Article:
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Blog posts tagged in psychology

Posted by Khaled Kteily on in All About Consulting

The Pygmalion effect

In 1968, Robert Rosenthal and Lenore Jacobson reported the Pygmalion effect, and named it after Pygmalion, a play by George Bernard Shaw.  Students at a single California elementary school were given a disguised IQ test. Teachers were then told the names of some of the students, 20% chosen at random, could be ''spurters'' that year and outperformed their classmates. The actual scores of the students were not disclosed to the teachers.

Are you starting to think about your course selection for next semester? A recent publication by Harvard Business School - titled "Why Unqualified Candidates Get Hired Anyway" - can teach you a thing or two about the courses you should be taking. 

The article is based on the results of a study called 'Inflated Applicants: Attribution Errors in Performance Evaluation by Professionals', and it focuses on a concept called the 'fundamental attribution error'. This is people’s tendency to "overemphasize internal explanations for the behavior of others, while failing to take into account the power of the situation." 

The research paper shows that "the fundamental attribution error is so deeply rooted in our decision making that not even highly trained people-evaluators, such as hiring managers and school admissions officers, can defeat its effects."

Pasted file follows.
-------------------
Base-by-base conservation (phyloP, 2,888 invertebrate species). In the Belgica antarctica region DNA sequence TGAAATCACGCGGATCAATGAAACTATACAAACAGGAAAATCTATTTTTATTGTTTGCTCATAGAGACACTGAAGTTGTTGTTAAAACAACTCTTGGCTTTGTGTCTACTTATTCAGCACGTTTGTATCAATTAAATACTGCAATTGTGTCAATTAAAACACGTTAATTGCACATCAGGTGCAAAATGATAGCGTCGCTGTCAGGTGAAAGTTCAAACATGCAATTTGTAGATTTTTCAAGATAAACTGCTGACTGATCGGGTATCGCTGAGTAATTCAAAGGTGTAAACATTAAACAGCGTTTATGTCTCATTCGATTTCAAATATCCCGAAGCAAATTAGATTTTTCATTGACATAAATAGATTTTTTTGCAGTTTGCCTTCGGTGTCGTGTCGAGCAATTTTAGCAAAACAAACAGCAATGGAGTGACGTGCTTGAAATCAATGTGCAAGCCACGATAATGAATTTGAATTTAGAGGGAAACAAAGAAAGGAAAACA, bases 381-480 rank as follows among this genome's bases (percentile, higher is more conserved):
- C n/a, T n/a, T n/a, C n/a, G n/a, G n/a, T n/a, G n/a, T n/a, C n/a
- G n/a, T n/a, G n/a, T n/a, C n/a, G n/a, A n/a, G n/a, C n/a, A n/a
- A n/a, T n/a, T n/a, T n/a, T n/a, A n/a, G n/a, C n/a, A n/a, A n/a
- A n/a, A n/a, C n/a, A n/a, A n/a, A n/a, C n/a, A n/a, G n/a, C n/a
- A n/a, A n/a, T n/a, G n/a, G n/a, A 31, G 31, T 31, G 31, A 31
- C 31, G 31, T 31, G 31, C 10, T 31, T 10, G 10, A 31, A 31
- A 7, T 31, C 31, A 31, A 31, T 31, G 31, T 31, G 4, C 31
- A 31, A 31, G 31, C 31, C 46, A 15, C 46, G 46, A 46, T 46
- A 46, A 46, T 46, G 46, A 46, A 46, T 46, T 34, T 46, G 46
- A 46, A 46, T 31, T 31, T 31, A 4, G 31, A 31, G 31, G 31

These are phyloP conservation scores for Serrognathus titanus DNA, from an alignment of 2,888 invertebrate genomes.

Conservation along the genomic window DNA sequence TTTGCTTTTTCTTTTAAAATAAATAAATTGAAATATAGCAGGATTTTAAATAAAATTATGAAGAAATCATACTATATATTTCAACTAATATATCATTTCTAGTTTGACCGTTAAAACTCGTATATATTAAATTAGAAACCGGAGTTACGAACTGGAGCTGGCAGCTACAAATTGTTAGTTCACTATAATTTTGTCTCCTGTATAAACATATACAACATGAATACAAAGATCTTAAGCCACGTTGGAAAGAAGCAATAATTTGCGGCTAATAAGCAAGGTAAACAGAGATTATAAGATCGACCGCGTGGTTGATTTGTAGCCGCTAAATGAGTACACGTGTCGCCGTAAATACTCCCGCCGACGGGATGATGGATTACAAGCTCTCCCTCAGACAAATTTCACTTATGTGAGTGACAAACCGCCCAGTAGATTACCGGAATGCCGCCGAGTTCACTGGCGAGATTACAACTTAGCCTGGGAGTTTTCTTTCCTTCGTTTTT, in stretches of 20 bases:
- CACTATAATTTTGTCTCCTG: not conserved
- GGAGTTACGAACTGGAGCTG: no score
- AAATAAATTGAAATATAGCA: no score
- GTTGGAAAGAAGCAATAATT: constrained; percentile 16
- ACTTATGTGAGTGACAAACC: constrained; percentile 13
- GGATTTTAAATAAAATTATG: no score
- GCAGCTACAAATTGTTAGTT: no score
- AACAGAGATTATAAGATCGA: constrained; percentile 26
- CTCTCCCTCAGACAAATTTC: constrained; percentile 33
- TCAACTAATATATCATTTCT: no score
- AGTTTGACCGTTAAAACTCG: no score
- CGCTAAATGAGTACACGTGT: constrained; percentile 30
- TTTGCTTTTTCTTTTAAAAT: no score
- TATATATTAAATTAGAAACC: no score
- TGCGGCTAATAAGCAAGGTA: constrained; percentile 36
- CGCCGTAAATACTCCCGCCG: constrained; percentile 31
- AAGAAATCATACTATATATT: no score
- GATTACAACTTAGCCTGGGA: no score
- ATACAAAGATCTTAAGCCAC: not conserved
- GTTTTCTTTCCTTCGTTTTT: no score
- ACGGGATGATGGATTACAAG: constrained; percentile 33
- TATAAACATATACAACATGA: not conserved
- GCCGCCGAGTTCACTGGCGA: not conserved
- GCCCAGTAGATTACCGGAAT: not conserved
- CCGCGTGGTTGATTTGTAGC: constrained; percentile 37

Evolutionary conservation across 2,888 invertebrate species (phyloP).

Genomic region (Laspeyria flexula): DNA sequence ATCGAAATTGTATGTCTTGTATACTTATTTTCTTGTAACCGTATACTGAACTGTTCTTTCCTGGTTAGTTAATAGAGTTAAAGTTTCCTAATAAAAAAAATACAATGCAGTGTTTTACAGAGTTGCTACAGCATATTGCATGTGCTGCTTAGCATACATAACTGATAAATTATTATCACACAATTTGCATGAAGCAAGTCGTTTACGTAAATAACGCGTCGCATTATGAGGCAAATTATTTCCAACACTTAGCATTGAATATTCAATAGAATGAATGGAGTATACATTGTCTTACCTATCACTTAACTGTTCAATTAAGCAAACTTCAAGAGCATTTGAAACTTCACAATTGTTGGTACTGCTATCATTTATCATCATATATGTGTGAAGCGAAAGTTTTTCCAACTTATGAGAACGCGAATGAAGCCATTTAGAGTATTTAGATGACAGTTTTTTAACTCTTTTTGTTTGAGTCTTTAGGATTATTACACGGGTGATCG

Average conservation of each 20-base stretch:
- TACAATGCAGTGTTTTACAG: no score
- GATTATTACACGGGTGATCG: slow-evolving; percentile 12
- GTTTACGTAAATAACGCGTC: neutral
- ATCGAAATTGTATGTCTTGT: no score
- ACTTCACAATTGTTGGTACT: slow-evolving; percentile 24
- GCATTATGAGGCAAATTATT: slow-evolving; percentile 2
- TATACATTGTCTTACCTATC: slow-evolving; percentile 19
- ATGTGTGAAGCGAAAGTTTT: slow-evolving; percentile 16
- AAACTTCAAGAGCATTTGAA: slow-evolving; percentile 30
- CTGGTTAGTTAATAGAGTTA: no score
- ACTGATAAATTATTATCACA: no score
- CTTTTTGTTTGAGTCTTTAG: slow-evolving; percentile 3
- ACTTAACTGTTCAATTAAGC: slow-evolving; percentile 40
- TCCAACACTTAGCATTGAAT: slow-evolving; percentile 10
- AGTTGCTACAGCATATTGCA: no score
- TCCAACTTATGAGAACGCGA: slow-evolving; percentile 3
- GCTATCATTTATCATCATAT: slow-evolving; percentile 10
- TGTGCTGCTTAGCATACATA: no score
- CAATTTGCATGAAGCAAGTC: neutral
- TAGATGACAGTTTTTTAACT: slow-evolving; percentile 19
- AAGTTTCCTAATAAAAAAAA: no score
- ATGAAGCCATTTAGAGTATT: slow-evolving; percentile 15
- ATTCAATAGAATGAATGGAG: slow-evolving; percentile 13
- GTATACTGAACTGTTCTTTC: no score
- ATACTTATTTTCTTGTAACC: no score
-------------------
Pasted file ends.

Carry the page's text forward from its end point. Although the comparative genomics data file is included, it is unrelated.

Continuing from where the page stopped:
For example, "the first study asked professional university admissions officers to evaluate nine fictional applicants, whose high schools were reportedly uniform in quality and selectivity. Only one major point of variance existed between the schools: grading standards, which ranged from lenient to harsh. Predictably, 

In fact, "admissions officers tend to pick a candidate who performed well on easy tasks rather than a candidate who performed less well at difficult tasks," says [Gino, one of the authors], noting that even seasoned professionals discount information about the candidate's situation, attributing behavior to innate ability." 

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Posted by Khaled Kteily on in All About Consulting

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This post is Part 4 in a five-part series on the skills you will need to succeed in consulting, and focuses on building an effective network and positive reputation within your office and firm. 

The series:

Part 1: Hard skills and staying organized

Part 2: Knowing your industry, client, and competitors

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Posted by Khaled Kteily on in Interviews

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A recent study by researchers from Harvard Business School and The Wharton School - published in Psychological Science - analyzed 9,000 interviews over ten years of MBA admissions. The researchers found that the assessment of the interviewees before you had a direct impact on your own assessment. Specifically:

"Even after controlling for lots of other factors (like the candidate’s GMAT score, essay quality, and characteristics of the individual interviewer), there was... a negative correlation between the previous scores given to candidates that day and the score given to the current interviewee."

In other words, if previous candidates have received higher scores, you are more likely to receive a lower score. And vice versa. Click through to read more about this phenomenon, as well as an analysis of the best times to schedule your consulting interviews.